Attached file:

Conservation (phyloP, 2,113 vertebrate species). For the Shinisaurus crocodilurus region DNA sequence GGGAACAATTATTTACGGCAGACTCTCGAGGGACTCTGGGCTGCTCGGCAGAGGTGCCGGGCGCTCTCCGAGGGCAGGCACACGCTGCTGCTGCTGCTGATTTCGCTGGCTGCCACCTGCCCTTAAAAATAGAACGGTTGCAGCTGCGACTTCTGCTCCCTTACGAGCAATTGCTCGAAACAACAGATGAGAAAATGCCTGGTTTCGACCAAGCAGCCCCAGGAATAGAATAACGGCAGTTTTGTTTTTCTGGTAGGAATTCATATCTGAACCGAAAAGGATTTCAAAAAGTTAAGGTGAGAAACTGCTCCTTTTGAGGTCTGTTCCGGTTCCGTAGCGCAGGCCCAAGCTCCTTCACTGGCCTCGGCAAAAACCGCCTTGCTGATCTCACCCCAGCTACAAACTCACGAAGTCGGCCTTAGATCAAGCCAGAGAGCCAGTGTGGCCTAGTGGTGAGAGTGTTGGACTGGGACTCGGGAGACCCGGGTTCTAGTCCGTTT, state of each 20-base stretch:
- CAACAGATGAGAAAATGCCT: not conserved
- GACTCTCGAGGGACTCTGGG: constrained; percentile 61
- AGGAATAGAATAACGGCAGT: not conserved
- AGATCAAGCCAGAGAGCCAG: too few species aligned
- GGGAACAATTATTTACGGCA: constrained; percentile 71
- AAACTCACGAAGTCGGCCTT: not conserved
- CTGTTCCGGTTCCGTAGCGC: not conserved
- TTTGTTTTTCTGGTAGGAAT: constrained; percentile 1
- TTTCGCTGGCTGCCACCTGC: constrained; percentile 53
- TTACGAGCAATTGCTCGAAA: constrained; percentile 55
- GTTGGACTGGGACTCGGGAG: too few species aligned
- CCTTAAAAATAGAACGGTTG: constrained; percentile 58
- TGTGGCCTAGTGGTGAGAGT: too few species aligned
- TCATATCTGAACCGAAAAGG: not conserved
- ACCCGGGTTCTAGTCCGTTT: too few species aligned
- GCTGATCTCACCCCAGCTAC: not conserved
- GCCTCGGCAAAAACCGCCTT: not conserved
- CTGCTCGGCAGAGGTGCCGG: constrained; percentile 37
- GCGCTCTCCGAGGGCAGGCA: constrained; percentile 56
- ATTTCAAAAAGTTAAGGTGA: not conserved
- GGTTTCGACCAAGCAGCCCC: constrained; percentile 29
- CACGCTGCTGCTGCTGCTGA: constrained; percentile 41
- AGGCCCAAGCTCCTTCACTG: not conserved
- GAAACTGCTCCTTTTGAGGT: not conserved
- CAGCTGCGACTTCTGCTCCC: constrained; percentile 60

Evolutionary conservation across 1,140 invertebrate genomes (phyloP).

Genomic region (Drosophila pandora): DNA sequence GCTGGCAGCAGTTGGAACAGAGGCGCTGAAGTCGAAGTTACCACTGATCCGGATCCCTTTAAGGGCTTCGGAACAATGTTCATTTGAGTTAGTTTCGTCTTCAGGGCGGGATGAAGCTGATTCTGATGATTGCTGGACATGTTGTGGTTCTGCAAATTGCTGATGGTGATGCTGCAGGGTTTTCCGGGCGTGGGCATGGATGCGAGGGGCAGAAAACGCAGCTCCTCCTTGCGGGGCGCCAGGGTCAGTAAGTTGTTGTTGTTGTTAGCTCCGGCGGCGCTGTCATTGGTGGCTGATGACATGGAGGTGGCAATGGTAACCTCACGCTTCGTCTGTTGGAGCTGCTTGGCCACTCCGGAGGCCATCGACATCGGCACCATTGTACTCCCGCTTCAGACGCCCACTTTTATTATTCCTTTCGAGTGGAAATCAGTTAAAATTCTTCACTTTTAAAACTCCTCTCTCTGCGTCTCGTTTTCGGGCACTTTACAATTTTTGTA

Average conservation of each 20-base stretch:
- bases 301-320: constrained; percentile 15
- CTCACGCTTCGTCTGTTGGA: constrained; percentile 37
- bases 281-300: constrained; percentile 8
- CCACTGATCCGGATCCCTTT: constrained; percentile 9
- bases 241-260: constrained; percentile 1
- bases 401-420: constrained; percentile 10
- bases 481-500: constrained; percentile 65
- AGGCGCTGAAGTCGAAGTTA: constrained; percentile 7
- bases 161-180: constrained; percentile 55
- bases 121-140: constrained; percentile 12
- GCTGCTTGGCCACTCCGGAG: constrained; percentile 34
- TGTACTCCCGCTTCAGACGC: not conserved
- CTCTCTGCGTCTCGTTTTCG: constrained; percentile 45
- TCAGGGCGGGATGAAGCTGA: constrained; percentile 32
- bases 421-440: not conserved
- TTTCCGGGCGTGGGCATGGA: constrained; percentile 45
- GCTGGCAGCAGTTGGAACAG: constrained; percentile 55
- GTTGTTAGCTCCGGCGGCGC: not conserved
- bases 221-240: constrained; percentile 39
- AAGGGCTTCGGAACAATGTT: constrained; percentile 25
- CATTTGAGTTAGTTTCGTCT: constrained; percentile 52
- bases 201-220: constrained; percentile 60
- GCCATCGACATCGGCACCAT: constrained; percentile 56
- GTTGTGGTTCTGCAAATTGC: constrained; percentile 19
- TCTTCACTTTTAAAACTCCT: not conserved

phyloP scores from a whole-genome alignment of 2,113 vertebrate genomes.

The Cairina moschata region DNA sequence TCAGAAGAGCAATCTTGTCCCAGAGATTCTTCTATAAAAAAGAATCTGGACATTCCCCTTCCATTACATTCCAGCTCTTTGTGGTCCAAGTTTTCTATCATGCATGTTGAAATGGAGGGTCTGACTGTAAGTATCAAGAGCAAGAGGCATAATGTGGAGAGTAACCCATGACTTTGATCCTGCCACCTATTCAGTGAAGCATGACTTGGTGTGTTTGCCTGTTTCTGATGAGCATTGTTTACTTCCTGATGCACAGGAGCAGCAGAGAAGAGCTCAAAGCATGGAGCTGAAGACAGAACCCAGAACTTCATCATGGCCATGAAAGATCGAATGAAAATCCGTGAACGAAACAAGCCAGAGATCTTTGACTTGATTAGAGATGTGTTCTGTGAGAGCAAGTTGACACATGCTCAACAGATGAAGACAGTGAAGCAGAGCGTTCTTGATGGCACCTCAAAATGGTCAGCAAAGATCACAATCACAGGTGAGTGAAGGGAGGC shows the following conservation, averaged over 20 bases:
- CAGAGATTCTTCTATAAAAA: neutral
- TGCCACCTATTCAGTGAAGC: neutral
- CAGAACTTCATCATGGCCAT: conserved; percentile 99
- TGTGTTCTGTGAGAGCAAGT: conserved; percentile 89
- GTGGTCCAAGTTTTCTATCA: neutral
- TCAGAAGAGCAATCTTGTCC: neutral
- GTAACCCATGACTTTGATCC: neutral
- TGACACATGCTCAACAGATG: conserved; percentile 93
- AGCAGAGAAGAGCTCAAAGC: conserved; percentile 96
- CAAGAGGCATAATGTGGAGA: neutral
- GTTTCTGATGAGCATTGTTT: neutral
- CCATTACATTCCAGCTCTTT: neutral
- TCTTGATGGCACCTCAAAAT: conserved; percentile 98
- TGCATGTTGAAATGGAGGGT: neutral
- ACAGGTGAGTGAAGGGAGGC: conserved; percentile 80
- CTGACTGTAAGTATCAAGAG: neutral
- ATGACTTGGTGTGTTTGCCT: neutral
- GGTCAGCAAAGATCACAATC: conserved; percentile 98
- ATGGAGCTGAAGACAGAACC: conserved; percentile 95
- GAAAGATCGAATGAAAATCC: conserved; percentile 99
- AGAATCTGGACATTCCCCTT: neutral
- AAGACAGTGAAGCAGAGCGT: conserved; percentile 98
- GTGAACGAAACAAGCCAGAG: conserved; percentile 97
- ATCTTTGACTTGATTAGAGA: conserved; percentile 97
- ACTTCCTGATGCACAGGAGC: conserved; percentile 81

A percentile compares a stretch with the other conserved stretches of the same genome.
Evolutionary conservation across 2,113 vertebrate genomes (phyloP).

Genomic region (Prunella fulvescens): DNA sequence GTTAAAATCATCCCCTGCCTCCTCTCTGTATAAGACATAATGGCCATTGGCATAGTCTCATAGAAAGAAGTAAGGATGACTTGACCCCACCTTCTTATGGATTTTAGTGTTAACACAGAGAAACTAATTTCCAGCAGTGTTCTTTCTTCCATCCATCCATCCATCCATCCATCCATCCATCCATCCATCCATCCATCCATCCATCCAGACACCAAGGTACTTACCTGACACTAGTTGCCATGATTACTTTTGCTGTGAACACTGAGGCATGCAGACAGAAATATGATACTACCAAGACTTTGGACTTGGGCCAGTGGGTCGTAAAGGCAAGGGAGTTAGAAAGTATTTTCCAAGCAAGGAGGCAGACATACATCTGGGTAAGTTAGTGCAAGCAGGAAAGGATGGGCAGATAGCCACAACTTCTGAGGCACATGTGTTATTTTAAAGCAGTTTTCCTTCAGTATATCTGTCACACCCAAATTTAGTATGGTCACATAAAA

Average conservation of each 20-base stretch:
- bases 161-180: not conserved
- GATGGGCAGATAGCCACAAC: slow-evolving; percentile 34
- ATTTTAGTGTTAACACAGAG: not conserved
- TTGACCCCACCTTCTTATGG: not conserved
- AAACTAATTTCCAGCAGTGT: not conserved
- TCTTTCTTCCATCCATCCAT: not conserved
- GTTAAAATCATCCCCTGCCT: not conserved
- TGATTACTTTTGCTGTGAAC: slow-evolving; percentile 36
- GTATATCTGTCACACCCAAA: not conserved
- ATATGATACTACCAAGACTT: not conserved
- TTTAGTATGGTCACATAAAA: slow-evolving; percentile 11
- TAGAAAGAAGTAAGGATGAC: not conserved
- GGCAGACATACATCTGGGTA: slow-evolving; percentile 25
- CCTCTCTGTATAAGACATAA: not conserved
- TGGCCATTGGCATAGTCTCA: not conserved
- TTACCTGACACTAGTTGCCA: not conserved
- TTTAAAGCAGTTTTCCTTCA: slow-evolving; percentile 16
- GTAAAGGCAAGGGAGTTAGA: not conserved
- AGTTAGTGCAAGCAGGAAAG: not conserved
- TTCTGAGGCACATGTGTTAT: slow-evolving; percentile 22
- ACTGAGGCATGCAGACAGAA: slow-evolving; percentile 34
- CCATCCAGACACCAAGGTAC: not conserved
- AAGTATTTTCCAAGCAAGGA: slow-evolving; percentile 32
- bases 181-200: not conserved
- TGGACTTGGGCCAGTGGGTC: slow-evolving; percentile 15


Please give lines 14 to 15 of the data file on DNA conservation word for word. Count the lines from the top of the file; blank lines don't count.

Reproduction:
- TGTGGCCTAGTGGTGAGAGT: too few species aligned
- TCATATCTGAACCGAAAAGG: not conserved